Fear of election violence highlights how political landscape has changed

Concerns about violence are growing as Election Day nears, especially in light of the recent attack on Democratic House Speaker Nancy Pelosi's husband in their San Francisco home.

Mabel Berezin is a comparative sociologist at Cornell University whose work explores fascist, nationalist and populist movements and associated threats to democracy.

Berezin says: “The expectation of violence at the polls this year signals how much has changed in the American electoral landscape since 2018. The political landscape that provides fertile ground for violence is broad. Yet, three issues stand out.

“First, memory of Jan. 6 is both enabling to the potential perpetrators and cautionary to those who fear violence. Second, even though we had the experience of Charlottesville, it really took until Jan. 6 for Americans to realize how many groups of extremist paramilitary groups are willing to ‘stand back and stand by.’ Third, former president Donald Trump has been out on the trail with rallies in Arizona, Ohio and others. In all these rallies, he has been promoting his election fraud narrative before a still believing audience.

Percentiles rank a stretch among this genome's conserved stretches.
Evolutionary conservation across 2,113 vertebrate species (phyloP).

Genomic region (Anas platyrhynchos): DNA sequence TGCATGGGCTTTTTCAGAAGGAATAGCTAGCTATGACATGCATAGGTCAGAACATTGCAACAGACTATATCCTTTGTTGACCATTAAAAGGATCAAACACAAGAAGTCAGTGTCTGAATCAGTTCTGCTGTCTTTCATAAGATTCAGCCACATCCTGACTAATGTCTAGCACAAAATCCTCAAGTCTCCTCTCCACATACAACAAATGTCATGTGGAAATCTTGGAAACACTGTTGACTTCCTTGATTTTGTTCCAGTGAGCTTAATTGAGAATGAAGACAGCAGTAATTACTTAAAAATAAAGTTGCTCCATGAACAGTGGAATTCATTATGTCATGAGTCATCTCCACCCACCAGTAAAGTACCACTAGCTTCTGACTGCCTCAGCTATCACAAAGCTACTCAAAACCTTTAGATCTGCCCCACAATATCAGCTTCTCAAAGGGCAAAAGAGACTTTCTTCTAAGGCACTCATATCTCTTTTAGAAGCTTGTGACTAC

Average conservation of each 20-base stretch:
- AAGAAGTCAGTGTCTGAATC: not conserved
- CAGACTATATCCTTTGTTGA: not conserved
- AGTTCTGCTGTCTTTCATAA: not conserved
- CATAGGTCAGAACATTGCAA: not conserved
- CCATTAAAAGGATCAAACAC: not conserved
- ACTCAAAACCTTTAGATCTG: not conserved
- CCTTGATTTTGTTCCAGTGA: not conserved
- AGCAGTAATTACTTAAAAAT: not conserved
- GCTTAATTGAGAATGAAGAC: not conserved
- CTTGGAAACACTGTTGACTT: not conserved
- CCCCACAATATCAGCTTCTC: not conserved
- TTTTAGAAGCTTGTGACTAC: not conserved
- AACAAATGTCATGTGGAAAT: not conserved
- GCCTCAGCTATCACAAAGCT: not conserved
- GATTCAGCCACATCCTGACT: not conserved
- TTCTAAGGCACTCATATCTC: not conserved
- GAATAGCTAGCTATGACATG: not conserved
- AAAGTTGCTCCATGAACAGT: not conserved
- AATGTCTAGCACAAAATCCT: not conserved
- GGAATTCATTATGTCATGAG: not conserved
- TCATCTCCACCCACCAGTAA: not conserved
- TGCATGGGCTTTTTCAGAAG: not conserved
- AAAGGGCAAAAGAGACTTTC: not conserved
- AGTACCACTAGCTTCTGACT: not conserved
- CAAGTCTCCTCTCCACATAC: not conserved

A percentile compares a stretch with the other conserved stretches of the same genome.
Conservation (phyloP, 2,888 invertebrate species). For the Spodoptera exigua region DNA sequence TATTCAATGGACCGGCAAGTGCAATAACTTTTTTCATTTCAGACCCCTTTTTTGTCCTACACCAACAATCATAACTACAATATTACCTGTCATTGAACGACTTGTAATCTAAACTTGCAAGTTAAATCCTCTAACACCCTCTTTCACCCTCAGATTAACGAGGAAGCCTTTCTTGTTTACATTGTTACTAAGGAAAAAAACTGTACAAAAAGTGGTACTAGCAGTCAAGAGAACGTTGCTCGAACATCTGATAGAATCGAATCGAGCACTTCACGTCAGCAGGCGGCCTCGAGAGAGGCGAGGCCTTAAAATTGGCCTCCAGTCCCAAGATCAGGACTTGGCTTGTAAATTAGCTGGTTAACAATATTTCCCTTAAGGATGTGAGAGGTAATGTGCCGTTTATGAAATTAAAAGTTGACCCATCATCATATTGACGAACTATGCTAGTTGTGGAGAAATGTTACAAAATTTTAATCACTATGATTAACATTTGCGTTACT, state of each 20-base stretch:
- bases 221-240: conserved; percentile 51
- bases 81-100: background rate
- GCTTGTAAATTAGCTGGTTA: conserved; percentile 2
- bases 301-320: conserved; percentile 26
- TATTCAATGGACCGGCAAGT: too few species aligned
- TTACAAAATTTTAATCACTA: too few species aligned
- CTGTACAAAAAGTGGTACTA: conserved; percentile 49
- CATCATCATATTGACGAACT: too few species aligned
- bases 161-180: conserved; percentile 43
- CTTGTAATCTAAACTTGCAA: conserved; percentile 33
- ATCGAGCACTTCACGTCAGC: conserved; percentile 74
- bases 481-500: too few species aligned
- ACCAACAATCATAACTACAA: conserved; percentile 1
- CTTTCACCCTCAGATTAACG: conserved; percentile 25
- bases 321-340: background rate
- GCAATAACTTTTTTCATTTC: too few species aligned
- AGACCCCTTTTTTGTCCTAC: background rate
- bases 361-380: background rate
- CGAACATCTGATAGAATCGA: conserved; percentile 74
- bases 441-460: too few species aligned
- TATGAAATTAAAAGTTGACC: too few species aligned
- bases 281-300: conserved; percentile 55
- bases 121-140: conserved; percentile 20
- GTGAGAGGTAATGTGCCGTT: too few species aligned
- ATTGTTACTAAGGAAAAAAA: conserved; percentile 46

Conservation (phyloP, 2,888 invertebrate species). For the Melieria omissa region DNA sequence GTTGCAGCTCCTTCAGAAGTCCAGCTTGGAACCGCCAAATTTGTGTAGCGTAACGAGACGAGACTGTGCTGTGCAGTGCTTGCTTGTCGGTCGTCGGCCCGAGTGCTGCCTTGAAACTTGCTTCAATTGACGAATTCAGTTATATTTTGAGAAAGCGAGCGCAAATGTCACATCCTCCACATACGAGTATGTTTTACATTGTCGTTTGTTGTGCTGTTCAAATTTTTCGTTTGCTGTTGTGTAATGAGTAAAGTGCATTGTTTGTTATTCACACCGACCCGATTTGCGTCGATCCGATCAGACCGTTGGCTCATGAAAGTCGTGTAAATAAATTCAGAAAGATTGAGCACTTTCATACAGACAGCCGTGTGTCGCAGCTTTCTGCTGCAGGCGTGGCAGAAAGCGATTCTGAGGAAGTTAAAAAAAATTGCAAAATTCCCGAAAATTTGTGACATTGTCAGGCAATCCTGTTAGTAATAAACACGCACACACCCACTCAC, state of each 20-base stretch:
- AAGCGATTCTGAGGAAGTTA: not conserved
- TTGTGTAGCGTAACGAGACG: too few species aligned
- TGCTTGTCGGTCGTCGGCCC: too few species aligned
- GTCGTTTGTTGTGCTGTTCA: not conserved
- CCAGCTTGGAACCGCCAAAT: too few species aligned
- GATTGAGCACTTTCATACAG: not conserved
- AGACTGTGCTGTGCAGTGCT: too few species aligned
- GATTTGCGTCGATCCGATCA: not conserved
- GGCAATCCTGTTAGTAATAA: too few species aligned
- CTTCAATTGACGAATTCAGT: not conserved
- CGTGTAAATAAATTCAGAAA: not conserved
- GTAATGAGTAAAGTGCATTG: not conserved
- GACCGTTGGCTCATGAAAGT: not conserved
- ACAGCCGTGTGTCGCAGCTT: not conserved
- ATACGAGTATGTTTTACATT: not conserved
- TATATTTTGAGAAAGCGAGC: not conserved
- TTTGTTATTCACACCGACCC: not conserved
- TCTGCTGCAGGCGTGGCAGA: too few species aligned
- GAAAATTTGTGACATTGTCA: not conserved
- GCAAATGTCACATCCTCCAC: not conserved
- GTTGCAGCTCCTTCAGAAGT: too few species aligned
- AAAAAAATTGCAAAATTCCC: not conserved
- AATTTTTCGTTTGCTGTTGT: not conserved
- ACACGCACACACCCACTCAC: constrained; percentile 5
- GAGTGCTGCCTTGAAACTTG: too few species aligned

“I do not want to predict what will happen on Nov. 8, but the fact that we are even talking about violence during an American election is a sign of how far we have come from our democratic legacy.”

For interviews contact Becka Bowyer: cell (607) 220-4185; rpb224@cornell.edu.

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